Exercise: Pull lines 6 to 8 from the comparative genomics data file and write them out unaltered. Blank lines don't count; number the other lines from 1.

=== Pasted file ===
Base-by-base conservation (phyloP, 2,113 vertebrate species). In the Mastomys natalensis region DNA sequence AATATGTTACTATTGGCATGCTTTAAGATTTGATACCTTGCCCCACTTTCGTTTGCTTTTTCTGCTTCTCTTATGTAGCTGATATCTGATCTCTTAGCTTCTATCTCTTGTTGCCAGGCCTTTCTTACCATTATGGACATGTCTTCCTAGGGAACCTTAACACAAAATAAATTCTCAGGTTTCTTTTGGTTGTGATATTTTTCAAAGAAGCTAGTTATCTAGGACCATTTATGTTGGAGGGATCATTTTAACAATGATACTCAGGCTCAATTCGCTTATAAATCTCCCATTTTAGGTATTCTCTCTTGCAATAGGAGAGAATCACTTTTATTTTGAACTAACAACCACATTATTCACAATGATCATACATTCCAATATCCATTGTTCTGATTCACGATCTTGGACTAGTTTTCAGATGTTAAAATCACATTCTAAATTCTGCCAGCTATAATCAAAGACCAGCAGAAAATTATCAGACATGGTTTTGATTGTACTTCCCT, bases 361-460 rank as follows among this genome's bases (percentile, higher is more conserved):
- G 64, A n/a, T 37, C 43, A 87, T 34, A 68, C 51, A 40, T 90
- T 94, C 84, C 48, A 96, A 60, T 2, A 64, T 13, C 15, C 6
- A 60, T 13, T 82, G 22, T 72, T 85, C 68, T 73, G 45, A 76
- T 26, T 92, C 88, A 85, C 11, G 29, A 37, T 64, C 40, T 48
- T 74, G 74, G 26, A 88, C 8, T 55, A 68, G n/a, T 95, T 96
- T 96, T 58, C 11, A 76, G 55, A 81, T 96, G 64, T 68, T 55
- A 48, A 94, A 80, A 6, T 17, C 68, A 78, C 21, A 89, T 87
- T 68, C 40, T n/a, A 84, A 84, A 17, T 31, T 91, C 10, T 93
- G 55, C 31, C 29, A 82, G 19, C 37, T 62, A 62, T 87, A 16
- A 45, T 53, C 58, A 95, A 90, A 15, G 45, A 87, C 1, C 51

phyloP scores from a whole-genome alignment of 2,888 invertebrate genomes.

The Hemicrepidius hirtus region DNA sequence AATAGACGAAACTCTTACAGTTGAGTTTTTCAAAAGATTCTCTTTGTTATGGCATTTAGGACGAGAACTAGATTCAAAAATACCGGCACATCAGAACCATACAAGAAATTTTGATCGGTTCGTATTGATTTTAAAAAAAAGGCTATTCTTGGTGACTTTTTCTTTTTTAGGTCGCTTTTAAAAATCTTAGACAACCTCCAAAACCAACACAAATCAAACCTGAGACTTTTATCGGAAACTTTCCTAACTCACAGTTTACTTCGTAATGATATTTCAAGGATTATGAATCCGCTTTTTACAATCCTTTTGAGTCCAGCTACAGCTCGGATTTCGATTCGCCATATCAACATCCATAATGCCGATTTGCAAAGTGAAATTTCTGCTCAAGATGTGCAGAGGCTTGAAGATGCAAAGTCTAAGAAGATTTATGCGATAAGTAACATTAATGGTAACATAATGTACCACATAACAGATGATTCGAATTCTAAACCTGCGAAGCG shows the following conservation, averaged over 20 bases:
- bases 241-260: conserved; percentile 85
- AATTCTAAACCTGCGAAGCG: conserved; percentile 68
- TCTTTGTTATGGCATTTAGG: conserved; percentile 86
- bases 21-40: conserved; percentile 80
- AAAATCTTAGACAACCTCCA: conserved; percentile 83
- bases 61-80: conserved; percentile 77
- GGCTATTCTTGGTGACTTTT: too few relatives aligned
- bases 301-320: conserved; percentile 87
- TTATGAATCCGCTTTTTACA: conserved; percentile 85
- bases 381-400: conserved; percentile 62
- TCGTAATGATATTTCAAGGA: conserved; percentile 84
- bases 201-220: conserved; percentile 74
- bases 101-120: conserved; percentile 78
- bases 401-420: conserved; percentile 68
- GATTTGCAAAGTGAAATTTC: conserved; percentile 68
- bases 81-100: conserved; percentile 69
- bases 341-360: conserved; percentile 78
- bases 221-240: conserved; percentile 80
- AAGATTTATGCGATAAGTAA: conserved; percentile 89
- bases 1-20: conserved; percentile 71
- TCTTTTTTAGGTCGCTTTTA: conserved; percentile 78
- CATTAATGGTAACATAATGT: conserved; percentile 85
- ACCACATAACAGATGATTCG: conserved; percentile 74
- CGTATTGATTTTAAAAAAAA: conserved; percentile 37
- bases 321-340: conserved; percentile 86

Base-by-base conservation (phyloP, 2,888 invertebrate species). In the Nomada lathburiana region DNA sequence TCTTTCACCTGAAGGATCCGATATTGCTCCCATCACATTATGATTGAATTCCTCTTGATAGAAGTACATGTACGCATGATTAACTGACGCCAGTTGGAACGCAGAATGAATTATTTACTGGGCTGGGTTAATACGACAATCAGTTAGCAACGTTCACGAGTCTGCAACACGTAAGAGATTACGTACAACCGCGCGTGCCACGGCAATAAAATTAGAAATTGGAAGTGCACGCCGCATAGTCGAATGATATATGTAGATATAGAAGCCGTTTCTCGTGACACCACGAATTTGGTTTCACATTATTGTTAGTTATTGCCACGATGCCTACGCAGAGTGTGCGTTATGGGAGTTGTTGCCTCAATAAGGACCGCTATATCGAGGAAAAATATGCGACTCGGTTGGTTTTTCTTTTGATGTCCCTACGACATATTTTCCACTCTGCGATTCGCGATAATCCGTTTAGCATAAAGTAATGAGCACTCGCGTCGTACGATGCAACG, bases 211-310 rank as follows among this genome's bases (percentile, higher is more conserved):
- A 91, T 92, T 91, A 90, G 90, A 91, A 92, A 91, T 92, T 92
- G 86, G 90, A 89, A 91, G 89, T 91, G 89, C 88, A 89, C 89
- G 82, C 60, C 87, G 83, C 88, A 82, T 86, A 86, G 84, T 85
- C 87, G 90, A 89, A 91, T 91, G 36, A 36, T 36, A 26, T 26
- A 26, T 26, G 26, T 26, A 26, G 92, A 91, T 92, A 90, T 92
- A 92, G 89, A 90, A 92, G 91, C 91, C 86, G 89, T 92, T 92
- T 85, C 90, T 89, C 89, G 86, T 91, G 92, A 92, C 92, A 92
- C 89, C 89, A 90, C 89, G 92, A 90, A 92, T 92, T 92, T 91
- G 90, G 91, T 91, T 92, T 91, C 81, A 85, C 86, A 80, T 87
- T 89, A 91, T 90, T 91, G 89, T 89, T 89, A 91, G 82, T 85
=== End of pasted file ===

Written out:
- T 74, G 74, G 26, A 88, C 8, T 55, A 68, G n/a, T 95, T 96
- T 96, T 58, C 11, A 76, G 55, A 81, T 96, G 64, T 68, T 55
- A 48, A 94, A 80, A 6, T 17, C 68, A 78, C 21, A 89, T 87